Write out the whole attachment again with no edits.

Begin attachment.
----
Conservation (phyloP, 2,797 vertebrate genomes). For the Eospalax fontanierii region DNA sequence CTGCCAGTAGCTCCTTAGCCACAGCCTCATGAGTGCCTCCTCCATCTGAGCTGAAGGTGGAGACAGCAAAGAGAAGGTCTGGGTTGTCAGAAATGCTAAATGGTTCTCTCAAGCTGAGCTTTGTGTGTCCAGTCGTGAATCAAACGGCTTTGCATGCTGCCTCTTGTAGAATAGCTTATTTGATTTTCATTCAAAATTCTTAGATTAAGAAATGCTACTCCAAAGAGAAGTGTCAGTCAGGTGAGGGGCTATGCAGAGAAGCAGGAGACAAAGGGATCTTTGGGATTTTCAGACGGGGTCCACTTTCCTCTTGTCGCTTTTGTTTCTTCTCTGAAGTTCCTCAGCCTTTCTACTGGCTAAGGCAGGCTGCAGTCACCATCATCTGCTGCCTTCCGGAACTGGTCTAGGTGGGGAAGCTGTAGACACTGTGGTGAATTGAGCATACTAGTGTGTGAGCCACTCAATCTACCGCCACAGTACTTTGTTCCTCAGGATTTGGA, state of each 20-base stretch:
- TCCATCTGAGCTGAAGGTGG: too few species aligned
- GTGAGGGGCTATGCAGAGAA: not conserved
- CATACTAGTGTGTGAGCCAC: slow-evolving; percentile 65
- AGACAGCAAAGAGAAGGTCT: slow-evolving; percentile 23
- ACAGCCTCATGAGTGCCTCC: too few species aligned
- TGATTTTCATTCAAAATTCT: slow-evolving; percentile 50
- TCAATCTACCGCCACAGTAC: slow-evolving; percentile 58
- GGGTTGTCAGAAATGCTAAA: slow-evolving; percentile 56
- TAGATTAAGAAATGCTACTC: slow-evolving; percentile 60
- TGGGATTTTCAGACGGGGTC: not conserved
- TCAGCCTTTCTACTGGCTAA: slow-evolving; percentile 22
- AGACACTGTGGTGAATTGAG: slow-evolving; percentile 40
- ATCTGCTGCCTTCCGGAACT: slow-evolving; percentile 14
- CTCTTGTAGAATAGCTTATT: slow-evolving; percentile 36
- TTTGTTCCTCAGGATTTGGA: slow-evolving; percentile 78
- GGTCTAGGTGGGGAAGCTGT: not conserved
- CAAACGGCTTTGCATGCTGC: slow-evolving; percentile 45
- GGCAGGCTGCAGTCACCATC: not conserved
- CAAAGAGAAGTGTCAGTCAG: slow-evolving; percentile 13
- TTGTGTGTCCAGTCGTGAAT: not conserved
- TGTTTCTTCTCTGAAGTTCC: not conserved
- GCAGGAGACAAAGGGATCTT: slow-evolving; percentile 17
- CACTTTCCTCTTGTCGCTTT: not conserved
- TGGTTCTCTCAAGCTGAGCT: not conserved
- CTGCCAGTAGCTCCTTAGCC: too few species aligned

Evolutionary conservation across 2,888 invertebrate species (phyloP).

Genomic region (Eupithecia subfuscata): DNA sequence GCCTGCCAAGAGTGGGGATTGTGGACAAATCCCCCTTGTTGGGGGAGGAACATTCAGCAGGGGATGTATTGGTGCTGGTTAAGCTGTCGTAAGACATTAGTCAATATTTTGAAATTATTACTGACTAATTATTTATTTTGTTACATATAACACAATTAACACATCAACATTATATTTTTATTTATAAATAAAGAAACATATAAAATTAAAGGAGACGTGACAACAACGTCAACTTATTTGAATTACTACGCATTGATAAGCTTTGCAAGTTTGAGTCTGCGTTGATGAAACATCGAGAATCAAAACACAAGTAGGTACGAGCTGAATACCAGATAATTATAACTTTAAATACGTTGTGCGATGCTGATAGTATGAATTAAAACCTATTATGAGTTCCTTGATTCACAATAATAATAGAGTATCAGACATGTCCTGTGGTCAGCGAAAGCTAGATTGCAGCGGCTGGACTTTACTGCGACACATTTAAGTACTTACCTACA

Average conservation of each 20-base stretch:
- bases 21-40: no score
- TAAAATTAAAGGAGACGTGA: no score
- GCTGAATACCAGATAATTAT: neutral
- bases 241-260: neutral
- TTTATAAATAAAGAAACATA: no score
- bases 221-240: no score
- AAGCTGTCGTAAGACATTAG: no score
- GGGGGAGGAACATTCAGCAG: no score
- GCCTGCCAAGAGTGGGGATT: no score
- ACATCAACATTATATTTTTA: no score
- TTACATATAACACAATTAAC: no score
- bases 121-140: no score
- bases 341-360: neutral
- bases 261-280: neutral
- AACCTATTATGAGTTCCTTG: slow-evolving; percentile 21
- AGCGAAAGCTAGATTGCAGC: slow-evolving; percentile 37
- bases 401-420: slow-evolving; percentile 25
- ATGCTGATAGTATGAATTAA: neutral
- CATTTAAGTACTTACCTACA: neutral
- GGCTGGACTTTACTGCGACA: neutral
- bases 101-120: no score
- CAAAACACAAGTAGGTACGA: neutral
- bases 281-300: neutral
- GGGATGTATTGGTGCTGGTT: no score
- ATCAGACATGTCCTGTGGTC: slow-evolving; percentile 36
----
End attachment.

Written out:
Conservation (phyloP, 2,797 vertebrate genomes). For the Eospalax fontanierii region DNA sequence CTGCCAGTAGCTCCTTAGCCACAGCCTCATGAGTGCCTCCTCCATCTGAGCTGAAGGTGGAGACAGCAAAGAGAAGGTCTGGGTTGTCAGAAATGCTAAATGGTTCTCTCAAGCTGAGCTTTGTGTGTCCAGTCGTGAATCAAACGGCTTTGCATGCTGCCTCTTGTAGAATAGCTTATTTGATTTTCATTCAAAATTCTTAGATTAAGAAATGCTACTCCAAAGAGAAGTGTCAGTCAGGTGAGGGGCTATGCAGAGAAGCAGGAGACAAAGGGATCTTTGGGATTTTCAGACGGGGTCCACTTTCCTCTTGTCGCTTTTGTTTCTTCTCTGAAGTTCCTCAGCCTTTCTACTGGCTAAGGCAGGCTGCAGTCACCATCATCTGCTGCCTTCCGGAACTGGTCTAGGTGGGGAAGCTGTAGACACTGTGGTGAATTGAGCATACTAGTGTGTGAGCCACTCAATCTACCGCCACAGTACTTTGTTCCTCAGGATTTGGA, state of each 20-base stretch:
- TCCATCTGAGCTGAAGGTGG: too few species aligned
- GTGAGGGGCTATGCAGAGAA: not conserved
- CATACTAGTGTGTGAGCCAC: slow-evolving; percentile 65
- AGACAGCAAAGAGAAGGTCT: slow-evolving; percentile 23
- ACAGCCTCATGAGTGCCTCC: too few species aligned
- TGATTTTCATTCAAAATTCT: slow-evolving; percentile 50
- TCAATCTACCGCCACAGTAC: slow-evolving; percentile 58
- GGGTTGTCAGAAATGCTAAA: slow-evolving; percentile 56
- TAGATTAAGAAATGCTACTC: slow-evolving; percentile 60
- TGGGATTTTCAGACGGGGTC: not conserved
- TCAGCCTTTCTACTGGCTAA: slow-evolving; percentile 22
- AGACACTGTGGTGAATTGAG: slow-evolving; percentile 40
- ATCTGCTGCCTTCCGGAACT: slow-evolving; percentile 14
- CTCTTGTAGAATAGCTTATT: slow-evolving; percentile 36
- TTTGTTCCTCAGGATTTGGA: slow-evolving; percentile 78
- GGTCTAGGTGGGGAAGCTGT: not conserved
- CAAACGGCTTTGCATGCTGC: slow-evolving; percentile 45
- GGCAGGCTGCAGTCACCATC: not conserved
- CAAAGAGAAGTGTCAGTCAG: slow-evolving; percentile 13
- TTGTGTGTCCAGTCGTGAAT: not conserved
- TGTTTCTTCTCTGAAGTTCC: not conserved
- GCAGGAGACAAAGGGATCTT: slow-evolving; percentile 17
- CACTTTCCTCTTGTCGCTTT: not conserved
- TGGTTCTCTCAAGCTGAGCT: not conserved
- CTGCCAGTAGCTCCTTAGCC: too few species aligned

Evolutionary conservation across 2,888 invertebrate species (phyloP).

Genomic region (Eupithecia subfuscata): DNA sequence GCCTGCCAAGAGTGGGGATTGTGGACAAATCCCCCTTGTTGGGGGAGGAACATTCAGCAGGGGATGTATTGGTGCTGGTTAAGCTGTCGTAAGACATTAGTCAATATTTTGAAATTATTACTGACTAATTATTTATTTTGTTACATATAACACAATTAACACATCAACATTATATTTTTATTTATAAATAAAGAAACATATAAAATTAAAGGAGACGTGACAACAACGTCAACTTATTTGAATTACTACGCATTGATAAGCTTTGCAAGTTTGAGTCTGCGTTGATGAAACATCGAGAATCAAAACACAAGTAGGTACGAGCTGAATACCAGATAATTATAACTTTAAATACGTTGTGCGATGCTGATAGTATGAATTAAAACCTATTATGAGTTCCTTGATTCACAATAATAATAGAGTATCAGACATGTCCTGTGGTCAGCGAAAGCTAGATTGCAGCGGCTGGACTTTACTGCGACACATTTAAGTACTTACCTACA

Average conservation of each 20-base stretch:
- bases 21-40: no score
- TAAAATTAAAGGAGACGTGA: no score
- GCTGAATACCAGATAATTAT: neutral
- bases 241-260: neutral
- TTTATAAATAAAGAAACATA: no score
- bases 221-240: no score
- AAGCTGTCGTAAGACATTAG: no score
- GGGGGAGGAACATTCAGCAG: no score
- GCCTGCCAAGAGTGGGGATT: no score
- ACATCAACATTATATTTTTA: no score
- TTACATATAACACAATTAAC: no score
- bases 121-140: no score
- bases 341-360: neutral
- bases 261-280: neutral
- AACCTATTATGAGTTCCTTG: slow-evolving; percentile 21
- AGCGAAAGCTAGATTGCAGC: slow-evolving; percentile 37
- bases 401-420: slow-evolving; percentile 25
- ATGCTGATAGTATGAATTAA: neutral
- CATTTAAGTACTTACCTACA: neutral
- GGCTGGACTTTACTGCGACA: neutral
- bases 101-120: no score
- CAAAACACAAGTAGGTACGA: neutral
- bases 281-300: neutral
- GGGATGTATTGGTGCTGGTT: no score
- ATCAGACATGTCCTGTGGTC: slow-evolving; percentile 36